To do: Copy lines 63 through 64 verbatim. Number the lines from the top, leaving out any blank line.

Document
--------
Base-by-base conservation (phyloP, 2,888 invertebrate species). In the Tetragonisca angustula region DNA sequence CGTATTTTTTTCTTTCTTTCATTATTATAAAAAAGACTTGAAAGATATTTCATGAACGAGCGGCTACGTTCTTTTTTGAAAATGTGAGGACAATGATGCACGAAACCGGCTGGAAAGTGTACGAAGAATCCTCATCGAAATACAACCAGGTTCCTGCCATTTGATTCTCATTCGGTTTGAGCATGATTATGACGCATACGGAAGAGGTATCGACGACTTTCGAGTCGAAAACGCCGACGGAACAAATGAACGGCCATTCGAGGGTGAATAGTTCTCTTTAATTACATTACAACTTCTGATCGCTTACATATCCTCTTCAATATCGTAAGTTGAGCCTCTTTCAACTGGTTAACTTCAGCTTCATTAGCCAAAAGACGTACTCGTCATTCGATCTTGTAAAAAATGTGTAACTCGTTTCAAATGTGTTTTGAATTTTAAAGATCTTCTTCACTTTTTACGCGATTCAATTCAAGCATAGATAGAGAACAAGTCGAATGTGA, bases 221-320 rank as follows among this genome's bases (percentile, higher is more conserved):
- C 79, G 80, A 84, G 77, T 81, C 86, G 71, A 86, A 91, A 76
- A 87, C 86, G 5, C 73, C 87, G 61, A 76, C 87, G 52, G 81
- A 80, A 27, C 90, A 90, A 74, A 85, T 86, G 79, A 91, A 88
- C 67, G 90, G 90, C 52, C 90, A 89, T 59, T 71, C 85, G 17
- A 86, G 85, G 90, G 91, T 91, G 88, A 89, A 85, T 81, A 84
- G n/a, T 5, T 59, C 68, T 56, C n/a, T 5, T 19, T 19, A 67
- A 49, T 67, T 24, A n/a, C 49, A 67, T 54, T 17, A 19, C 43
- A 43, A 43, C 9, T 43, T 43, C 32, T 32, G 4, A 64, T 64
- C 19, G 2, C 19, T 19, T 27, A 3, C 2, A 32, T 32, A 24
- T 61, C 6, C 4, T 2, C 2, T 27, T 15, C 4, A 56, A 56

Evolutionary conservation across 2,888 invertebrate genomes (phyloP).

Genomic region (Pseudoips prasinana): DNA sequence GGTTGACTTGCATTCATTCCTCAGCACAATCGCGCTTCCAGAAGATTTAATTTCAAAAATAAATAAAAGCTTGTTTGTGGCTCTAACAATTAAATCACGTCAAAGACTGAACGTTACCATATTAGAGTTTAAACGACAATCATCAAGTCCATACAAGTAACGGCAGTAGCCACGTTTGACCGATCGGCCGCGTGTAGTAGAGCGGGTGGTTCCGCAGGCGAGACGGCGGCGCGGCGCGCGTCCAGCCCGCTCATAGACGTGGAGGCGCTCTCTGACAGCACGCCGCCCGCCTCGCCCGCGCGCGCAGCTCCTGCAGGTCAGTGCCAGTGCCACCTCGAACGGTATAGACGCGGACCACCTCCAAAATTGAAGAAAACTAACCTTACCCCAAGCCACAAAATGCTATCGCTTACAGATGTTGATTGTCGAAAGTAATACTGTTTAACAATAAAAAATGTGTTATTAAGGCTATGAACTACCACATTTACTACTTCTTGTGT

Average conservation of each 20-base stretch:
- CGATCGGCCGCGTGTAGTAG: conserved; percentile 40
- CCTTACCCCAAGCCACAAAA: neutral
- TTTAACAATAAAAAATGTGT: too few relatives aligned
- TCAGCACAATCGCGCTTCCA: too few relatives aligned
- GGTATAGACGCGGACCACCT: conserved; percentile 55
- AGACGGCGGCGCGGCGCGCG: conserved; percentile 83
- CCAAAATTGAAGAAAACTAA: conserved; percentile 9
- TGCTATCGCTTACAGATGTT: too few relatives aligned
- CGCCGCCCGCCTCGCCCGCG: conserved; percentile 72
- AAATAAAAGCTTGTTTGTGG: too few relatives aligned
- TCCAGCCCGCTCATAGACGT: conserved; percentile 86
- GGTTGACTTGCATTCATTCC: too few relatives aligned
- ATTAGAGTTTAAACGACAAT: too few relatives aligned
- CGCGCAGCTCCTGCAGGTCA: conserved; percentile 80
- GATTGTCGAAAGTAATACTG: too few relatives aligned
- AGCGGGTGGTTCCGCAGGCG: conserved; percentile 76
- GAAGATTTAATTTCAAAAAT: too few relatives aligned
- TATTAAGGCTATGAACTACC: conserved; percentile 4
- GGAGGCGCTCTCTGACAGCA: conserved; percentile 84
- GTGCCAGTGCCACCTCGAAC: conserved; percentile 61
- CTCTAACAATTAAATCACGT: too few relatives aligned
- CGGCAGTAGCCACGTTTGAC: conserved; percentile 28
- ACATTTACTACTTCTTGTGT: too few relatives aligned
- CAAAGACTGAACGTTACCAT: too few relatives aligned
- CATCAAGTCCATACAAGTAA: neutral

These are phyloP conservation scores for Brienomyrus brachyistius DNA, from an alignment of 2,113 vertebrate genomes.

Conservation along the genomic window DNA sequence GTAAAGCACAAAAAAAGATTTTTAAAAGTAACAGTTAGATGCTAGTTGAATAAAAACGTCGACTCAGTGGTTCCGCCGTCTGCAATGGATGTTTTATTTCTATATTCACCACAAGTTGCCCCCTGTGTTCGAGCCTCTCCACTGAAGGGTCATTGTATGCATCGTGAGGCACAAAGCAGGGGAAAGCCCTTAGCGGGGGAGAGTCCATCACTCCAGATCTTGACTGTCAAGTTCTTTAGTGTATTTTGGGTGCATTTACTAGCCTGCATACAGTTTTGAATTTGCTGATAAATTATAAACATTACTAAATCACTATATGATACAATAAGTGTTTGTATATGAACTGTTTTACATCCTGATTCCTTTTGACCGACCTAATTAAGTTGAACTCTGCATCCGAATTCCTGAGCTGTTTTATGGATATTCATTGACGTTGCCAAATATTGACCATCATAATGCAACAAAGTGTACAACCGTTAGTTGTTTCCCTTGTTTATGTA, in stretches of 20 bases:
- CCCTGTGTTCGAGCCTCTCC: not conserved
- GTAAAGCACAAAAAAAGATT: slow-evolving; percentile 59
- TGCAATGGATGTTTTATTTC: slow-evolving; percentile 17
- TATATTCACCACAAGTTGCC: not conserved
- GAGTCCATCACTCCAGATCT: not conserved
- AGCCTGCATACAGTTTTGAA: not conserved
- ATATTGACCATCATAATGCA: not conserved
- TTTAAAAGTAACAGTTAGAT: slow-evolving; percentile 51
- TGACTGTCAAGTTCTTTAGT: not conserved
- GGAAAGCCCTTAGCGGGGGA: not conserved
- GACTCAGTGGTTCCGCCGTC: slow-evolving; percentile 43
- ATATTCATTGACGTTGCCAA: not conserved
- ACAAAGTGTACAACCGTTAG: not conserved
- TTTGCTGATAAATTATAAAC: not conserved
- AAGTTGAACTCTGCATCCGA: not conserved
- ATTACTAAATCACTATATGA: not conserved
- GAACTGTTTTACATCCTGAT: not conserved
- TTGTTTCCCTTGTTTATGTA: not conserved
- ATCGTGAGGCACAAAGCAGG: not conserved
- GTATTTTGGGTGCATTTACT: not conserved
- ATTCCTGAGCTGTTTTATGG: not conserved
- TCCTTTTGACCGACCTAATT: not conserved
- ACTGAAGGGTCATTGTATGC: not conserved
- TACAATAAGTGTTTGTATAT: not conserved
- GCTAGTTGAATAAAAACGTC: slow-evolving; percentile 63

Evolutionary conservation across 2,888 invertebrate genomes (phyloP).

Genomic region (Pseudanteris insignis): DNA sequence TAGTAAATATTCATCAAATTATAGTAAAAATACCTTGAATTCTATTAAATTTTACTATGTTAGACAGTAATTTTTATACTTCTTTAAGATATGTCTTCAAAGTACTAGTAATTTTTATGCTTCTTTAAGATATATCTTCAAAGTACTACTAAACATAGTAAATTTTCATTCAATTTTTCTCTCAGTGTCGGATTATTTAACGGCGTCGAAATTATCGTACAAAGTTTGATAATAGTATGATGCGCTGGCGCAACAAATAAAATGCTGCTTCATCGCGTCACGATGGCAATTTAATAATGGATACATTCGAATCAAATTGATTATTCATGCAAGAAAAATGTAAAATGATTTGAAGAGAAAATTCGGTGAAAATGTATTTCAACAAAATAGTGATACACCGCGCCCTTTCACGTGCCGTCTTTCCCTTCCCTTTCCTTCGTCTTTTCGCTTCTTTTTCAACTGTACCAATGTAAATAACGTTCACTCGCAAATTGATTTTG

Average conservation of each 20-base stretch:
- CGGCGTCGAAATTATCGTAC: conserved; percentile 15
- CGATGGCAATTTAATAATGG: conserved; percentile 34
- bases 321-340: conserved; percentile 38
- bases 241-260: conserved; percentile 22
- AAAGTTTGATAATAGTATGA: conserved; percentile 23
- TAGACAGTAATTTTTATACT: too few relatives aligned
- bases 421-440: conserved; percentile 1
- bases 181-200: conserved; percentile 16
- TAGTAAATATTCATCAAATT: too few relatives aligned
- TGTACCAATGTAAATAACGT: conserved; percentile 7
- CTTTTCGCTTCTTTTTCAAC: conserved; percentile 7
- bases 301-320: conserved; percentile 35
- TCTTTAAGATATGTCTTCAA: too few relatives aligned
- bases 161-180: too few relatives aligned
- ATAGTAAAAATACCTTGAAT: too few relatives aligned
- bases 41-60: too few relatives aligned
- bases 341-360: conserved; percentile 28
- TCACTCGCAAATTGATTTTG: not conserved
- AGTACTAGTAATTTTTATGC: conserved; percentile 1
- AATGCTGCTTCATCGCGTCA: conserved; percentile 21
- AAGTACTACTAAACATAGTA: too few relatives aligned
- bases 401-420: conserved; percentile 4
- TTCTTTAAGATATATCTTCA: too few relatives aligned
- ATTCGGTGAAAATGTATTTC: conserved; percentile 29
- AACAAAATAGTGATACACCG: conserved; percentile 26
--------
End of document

- TCCTTTTGACCGACCTAATT: not conserved
- ACTGAAGGGTCATTGTATGC: not conserved